Archive

Archive for November, 2008

Popup mechanism works!

November 26th, 2008

I finally settled on a rope and pulley mechanism for raising the roof.    At each corner, I have 1.5″ stainless tube that runs in linear guides.

The guides are also stainless with UHMW bearing surfaces which were turned on the lathe.  

Here’s the forward passenger side guide with the sliding pole.

Routing the ropes was somewhat tricky, but in the end, I got a route that wasn’t too intrusive and involved a minimal number of pulleys.

The ropes are led to a Thern 472 winch.     This is a worm drive winch, which has the useful property of not being driven backwards by the output load.    Thus it acts as a sort of brake to prevent the roof from dropping.   It’s not robust enough to be the only means to lock the roof in the up position, but it does make raising and lowering a pleasant affair.   I’ll most likely use four pull toggle clamps to do that.

In this photo, the winch is clamped to a table in Trog for some prototyping.

I removed the existing input crank arm and hub and replaced it with a 3/4″ lug nut.   It’s the same size as the lug nuts on the wheels, so I can potentially use the same tool to raise/lower the roof and change the tires.

Boring out the lug nut to the 5/8″ diameter of the winch input shaft.

and mounted on the winch.   I’ll use a cordless drill to raise and lower the roof (if it can develop enough torque.   I calculated it to be ~20 in-lbs, which a drill should handle).   Otherwise, it’s 120 cranks to raise the roof!

The winch is mounted with the lug nut exiting on the side, at about waist level for easy cranking if necessary.

And here is the four corner poles raised.  I put about 100 lbs of weight, about 1/3 the roof weight, on the driver side poles — everything seemed ok.   Raising the roof was relatively easy.

I’ve been stressing about this mechanism for quite a while.   It’s good to demonstrate that it should work well.    Now I need to get a few friends in the shop to help lift the roof back on.

Here’s the spreadsheet I used to calc the loads on the winch.

Trog

Heater

November 11th, 2008

This is an old post that has sat as a draft for quite a while.   I’m finally publishing it…

A while back, I purchased a Precision Temp TwinTemp Jr propane hydronic water heater.   This unit will provide  both hot water for showers as well as heat via a heat exchanger.     It’s a bit big for Trog (it really is designed for the RV market), so I had to get creative in mounting it.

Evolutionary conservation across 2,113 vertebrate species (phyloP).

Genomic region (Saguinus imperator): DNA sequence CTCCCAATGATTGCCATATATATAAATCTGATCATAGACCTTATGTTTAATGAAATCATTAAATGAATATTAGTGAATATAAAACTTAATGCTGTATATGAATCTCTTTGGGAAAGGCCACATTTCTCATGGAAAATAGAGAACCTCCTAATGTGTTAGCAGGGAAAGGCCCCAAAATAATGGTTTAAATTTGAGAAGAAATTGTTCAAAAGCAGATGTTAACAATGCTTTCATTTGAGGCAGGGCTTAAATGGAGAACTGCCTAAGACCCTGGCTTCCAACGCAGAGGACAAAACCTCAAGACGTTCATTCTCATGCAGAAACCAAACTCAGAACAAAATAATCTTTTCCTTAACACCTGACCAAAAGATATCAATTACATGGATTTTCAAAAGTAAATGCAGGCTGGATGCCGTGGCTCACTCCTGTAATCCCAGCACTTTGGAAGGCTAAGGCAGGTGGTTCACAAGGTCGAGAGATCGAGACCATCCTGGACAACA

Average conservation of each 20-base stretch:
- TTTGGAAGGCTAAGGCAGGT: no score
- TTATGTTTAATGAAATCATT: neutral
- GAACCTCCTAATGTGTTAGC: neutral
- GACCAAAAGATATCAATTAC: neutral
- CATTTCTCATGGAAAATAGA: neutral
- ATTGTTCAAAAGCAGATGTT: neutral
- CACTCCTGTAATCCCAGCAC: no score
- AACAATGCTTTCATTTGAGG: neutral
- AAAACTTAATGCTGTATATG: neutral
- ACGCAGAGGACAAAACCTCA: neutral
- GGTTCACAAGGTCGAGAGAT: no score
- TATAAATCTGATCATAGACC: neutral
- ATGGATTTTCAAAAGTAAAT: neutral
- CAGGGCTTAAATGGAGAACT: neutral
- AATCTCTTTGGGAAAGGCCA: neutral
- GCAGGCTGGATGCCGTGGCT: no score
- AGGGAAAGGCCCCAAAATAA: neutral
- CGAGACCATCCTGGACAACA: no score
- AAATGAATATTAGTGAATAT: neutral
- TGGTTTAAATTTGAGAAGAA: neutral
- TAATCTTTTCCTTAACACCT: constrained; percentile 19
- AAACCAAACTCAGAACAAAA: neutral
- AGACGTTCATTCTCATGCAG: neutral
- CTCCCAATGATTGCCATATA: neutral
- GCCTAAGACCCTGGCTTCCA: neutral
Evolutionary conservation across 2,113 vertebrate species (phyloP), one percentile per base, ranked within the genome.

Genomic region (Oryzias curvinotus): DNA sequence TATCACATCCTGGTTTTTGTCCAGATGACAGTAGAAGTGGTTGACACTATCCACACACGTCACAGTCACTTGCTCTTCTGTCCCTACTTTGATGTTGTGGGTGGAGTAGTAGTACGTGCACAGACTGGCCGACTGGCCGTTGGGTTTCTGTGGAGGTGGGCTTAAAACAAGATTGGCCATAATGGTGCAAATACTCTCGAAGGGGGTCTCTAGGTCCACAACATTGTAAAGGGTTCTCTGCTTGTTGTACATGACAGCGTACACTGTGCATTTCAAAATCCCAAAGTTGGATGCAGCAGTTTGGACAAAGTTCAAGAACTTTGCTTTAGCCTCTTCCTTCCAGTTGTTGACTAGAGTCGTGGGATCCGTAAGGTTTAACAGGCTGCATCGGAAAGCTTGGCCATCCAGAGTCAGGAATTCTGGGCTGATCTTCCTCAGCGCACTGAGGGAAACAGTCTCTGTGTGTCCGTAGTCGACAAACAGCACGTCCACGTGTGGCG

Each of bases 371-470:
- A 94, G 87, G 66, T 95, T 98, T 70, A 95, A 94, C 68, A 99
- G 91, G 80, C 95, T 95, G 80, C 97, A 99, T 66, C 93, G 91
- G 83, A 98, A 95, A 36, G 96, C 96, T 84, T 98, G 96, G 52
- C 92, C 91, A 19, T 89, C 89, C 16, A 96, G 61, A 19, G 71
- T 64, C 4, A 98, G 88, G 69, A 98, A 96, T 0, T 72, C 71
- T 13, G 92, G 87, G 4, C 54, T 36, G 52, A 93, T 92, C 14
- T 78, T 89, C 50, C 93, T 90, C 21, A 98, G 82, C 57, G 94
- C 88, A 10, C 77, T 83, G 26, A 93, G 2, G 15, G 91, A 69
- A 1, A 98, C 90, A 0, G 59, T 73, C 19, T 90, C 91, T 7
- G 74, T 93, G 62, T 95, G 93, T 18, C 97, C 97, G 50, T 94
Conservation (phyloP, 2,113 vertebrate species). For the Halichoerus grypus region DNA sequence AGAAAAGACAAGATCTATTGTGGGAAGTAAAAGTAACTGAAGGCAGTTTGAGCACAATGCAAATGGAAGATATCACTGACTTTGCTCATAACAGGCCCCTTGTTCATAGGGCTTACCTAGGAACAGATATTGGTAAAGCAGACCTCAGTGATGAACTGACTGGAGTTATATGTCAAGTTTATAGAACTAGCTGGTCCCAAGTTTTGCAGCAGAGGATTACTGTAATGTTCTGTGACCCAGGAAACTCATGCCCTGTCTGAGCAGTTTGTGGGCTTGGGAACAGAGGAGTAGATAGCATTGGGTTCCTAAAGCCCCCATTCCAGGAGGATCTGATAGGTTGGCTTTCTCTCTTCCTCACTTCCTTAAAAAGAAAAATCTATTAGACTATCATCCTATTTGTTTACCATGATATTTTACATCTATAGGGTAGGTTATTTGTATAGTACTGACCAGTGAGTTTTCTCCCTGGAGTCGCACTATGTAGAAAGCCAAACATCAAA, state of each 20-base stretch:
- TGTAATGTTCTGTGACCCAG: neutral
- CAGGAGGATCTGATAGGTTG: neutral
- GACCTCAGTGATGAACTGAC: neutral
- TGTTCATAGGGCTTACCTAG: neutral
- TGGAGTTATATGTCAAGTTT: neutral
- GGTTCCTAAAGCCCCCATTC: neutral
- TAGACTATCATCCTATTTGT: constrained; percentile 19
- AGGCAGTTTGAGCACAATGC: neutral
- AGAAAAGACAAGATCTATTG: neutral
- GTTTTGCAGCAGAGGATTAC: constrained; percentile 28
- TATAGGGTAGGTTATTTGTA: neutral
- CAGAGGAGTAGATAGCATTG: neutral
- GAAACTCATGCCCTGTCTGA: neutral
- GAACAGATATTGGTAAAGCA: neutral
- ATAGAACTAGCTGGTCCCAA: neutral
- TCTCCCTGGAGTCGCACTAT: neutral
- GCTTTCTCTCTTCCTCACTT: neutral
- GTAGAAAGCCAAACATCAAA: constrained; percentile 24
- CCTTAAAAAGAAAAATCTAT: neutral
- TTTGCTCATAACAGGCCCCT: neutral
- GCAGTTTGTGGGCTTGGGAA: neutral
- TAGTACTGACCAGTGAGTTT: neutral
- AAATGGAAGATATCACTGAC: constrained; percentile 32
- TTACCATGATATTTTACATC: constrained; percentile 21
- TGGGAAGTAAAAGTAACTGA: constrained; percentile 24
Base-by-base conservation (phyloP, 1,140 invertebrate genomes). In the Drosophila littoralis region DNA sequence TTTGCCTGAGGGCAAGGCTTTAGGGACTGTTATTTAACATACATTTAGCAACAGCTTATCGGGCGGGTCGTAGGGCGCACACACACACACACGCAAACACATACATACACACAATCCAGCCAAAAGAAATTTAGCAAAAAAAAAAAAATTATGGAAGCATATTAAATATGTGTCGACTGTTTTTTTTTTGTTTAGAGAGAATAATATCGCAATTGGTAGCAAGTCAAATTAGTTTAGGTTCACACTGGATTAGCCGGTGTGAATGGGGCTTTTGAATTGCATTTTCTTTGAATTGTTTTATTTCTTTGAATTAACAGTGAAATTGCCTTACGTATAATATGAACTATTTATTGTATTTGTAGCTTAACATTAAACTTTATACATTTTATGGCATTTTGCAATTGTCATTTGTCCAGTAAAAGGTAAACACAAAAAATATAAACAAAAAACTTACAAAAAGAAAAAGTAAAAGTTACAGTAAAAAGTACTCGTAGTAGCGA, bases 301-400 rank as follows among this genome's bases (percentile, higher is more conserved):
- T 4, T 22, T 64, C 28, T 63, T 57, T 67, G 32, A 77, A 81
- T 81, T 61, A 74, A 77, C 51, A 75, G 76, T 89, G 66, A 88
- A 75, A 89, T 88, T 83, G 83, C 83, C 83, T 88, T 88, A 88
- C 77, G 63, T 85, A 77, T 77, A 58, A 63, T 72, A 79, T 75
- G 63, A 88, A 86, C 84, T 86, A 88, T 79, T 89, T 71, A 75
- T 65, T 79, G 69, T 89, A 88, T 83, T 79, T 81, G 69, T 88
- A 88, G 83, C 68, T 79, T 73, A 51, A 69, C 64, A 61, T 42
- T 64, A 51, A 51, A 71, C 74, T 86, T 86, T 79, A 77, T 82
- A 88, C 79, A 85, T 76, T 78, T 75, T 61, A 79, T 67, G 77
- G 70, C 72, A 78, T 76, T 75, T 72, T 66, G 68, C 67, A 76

I fabricated this box to into the hole on the right side of Trog.   It will descent about 7″ below the floor, to the same level as the bottom of the frame members.

Note the red primered steel that makes up the “step up” to the rear area.   This, is a heavy  4″x2″x1/4″ gauge U channel piece, which I believe is unique to the firefighters.   The water tank must have added quite a bit of load.     Colby’s Volvo just has some sheet metal here.   There’s some empty space there which makes a useful conduit for water, propane hose and electrical runs.    I left the space uncovered on the right and left edges.

A settee will go above the heater.    This means the right front door will no longer be an entrance to Trog.   Instead, I’m going to use it as a hatch for storage below the settee.

Trog

Roof insulation and stiffening

November 11th, 2008

The roof, when removed from Trog is suffers from a fair amount of twist.    That could cause the vertical poptop supports to bind.   To fix that, I have cut a piece of 0.050 aluminum which sandwiches some foam insulation.   That should stiffen the roof up considerably.    I haven’t glued the panel down yet because I still need to layout the interior lighting and run wires thru channels routed in the foam.

I’m gluing the panel to the foam to isolate it from the metal of the roof to minimize thermal conduction.   If I didn’t do this, water vapor from cooking and our breath would condense on the cold aluminum and drip.

Here’s another shot of the roof, with Colby’s TGB11 in the foreground.   He’s subletting space in the shop for a bit to work on his popup roof.

Trog